Released February 2017
SOME SPOILERS FOLLOW
Perhaps because of the Sherlockian undertones so prevalent in the character and very fabric of Doctor Who, the franchise has always seemed perfectly at home within the confines of a stylized Victorian era. With ‘The Contingency Club,’ Big Finish returns the Fifth Doctor to that atmospheric period just as The Contingency is quickly becoming the most exclusive and desirable gentlemen’s club in London. Yet as the peculiarly oblivious members, uncannily identical servants, and frightfully dangerous goings-on within the cellar and upper floor suggest, however, a much bigger game than simply achieving social status is being played within the club’s walls.
‘The Contingency Club’ wastes no time in getting the leads involved in the mysterious events after the TARDIS loses power and literally falls out the vortex. Coming upon a valet named Edward, the four travelers are quickly welcomed to the club, its members within showing no real individuality and not taking any notice of their strange attire nor of the fact that Nyssa and Tegan are, in fact, women. Their good fortune does not last long, however, as they quickly become divided and slowly begin to learn the dangerous truth about the club’s mysterious owner, Mr Peabody, and his secretive benefactor, the Red Queen.
Any story set in Victorian times will inevitably draw comparisons with ‘The Talons of Weng-Chiang,’ and the search for missing people and the presence of a stage mesmerist as a primary antagonist add a bit more weight to that comparison in this case. However, ‘The Contingency Club’ quickly forges its own path as an obsession with games and bets quietly unfolds on a cosmic scale, threatening the known history of Earth in the process. The Red Queen, accordingly, bears at least a superficial similarity to a beloved classic foe, but her family’s dangerous motivations and strict adherence to rules lend a slightly different but utterly believable type of sinister air to her. Lorelei King does exceedingly well in bringing out a threatening yet nonchalant air about the character, and this race could certainly make for a fascinating recurring foe in future stories based on the initial information and characterization offered here.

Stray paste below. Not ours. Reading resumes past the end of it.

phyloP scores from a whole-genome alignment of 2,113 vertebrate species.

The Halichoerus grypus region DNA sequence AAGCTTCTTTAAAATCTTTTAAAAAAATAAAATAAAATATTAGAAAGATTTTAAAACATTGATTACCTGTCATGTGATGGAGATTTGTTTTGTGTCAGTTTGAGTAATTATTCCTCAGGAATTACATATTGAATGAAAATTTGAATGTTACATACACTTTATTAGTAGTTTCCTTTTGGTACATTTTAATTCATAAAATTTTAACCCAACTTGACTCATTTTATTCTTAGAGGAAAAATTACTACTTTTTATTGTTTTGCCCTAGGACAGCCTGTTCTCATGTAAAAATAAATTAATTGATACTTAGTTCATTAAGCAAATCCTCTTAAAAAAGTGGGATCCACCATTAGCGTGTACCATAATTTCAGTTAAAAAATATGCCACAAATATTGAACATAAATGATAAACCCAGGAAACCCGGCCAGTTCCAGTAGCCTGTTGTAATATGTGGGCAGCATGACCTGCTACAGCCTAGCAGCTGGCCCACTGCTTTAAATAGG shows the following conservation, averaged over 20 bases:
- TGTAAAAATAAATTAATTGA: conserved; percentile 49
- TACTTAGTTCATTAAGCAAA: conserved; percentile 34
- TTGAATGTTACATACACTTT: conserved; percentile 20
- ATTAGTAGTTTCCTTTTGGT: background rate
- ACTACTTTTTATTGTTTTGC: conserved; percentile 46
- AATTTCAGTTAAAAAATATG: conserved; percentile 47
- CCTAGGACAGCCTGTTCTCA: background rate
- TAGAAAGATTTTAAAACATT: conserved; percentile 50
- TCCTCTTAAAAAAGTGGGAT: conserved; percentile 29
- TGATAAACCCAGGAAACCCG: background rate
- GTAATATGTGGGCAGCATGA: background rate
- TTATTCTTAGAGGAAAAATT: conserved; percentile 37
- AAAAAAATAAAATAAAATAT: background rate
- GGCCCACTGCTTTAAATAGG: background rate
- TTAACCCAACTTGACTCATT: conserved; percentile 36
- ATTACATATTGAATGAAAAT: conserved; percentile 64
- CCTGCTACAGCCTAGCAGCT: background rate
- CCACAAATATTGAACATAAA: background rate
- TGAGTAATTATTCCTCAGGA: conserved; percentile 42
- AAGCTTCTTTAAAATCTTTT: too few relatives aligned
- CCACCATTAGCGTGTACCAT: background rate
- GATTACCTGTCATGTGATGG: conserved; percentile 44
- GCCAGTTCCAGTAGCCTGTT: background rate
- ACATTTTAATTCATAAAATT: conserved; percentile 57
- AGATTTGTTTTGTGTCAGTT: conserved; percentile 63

While all of the performances are exceptionally strong, ‘The Contingency Club’ is fortunately not a story that simply presents a situation for the Doctor and his companions to put right with little explanation for how that situation came to be. Instead, writer Phil Mulryne slowly builds up the world both within and outside the confines of the club, and the explanations offered for why only certain people are afforded membership while others are declined for the most frivolous of reasons suits the story quite well. Society writer George Augustus and his desperate quest to become a member alongside Marjorie Stonegood and her search for her father who helped to design the London Underground but has not been seen since being contacted by The Contingency add a very human element to the script that helps to ground the otherwise fantastic events.
‘The Contingency Club’ successfully experiments with the norms of gothic mysteries and of the story types in which this 1980s cast is usually featured. Peter Davison’s Fifth Doctor is once more exceedingly comfortable in Earth’s past, his everyman mentality allowing him to blend in unassumingly as he strives to discover the truth. Davison himself gives an energetic performance full of indignation and humour as his character once more also tries to look after the safety of his rather expanded roster of companions, the dynamic of which both the writing and acting capture perfectly even if the companions’ roles are ultimately somewhat limited in scope due to their numbers. While there are several moments of familiarity as the tale progresses, there is certainly enough unique about this script to entertain from beginning to end.